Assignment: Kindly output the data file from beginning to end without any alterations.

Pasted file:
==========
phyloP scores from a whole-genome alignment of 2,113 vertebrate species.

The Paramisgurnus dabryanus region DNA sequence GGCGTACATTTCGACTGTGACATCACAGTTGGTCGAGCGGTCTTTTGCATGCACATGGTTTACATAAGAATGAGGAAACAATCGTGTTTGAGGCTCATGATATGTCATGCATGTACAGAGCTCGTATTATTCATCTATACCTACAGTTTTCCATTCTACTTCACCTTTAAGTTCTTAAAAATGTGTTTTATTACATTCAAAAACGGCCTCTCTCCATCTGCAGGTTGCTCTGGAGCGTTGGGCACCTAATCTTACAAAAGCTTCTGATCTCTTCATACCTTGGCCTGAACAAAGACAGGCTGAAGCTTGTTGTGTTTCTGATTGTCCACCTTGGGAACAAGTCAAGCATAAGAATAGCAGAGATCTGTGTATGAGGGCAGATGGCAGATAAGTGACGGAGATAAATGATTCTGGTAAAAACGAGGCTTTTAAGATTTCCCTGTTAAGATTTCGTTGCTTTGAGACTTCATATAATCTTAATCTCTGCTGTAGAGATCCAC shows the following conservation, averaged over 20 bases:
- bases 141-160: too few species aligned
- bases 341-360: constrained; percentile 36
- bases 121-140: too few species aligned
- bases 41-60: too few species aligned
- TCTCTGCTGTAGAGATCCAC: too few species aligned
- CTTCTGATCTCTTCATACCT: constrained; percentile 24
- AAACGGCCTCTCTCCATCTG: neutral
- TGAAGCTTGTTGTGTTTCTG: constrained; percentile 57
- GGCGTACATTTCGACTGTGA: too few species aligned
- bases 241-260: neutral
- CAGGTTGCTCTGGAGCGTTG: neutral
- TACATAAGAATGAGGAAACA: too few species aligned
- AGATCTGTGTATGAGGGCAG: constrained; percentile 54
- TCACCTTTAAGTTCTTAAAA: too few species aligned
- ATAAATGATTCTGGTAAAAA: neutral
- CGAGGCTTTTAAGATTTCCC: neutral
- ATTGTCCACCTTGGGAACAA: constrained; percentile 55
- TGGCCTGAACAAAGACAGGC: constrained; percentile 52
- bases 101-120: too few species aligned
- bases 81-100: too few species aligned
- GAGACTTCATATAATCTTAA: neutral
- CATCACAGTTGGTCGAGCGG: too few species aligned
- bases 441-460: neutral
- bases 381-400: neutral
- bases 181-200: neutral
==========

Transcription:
phyloP scores from a whole-genome alignment of 2,113 vertebrate species.

The Paramisgurnus dabryanus region DNA sequence GGCGTACATTTCGACTGTGACATCACAGTTGGTCGAGCGGTCTTTTGCATGCACATGGTTTACATAAGAATGAGGAAACAATCGTGTTTGAGGCTCATGATATGTCATGCATGTACAGAGCTCGTATTATTCATCTATACCTACAGTTTTCCATTCTACTTCACCTTTAAGTTCTTAAAAATGTGTTTTATTACATTCAAAAACGGCCTCTCTCCATCTGCAGGTTGCTCTGGAGCGTTGGGCACCTAATCTTACAAAAGCTTCTGATCTCTTCATACCTTGGCCTGAACAAAGACAGGCTGAAGCTTGTTGTGTTTCTGATTGTCCACCTTGGGAACAAGTCAAGCATAAGAATAGCAGAGATCTGTGTATGAGGGCAGATGGCAGATAAGTGACGGAGATAAATGATTCTGGTAAAAACGAGGCTTTTAAGATTTCCCTGTTAAGATTTCGTTGCTTTGAGACTTCATATAATCTTAATCTCTGCTGTAGAGATCCAC shows the following conservation, averaged over 20 bases:
- bases 141-160: too few species aligned
- bases 341-360: constrained; percentile 36
- bases 121-140: too few species aligned
- bases 41-60: too few species aligned
- TCTCTGCTGTAGAGATCCAC: too few species aligned
- CTTCTGATCTCTTCATACCT: constrained; percentile 24
- AAACGGCCTCTCTCCATCTG: neutral
- TGAAGCTTGTTGTGTTTCTG: constrained; percentile 57
- GGCGTACATTTCGACTGTGA: too few species aligned
- bases 241-260: neutral
- CAGGTTGCTCTGGAGCGTTG: neutral
- TACATAAGAATGAGGAAACA: too few species aligned
- AGATCTGTGTATGAGGGCAG: constrained; percentile 54
- TCACCTTTAAGTTCTTAAAA: too few species aligned
- ATAAATGATTCTGGTAAAAA: neutral
- CGAGGCTTTTAAGATTTCCC: neutral
- ATTGTCCACCTTGGGAACAA: constrained; percentile 55
- TGGCCTGAACAAAGACAGGC: constrained; percentile 52
- bases 101-120: too few species aligned
- bases 81-100: too few species aligned
- GAGACTTCATATAATCTTAA: neutral
- CATCACAGTTGGTCGAGCGG: too few species aligned
- bases 441-460: neutral
- bases 381-400: neutral
- bases 181-200: neutral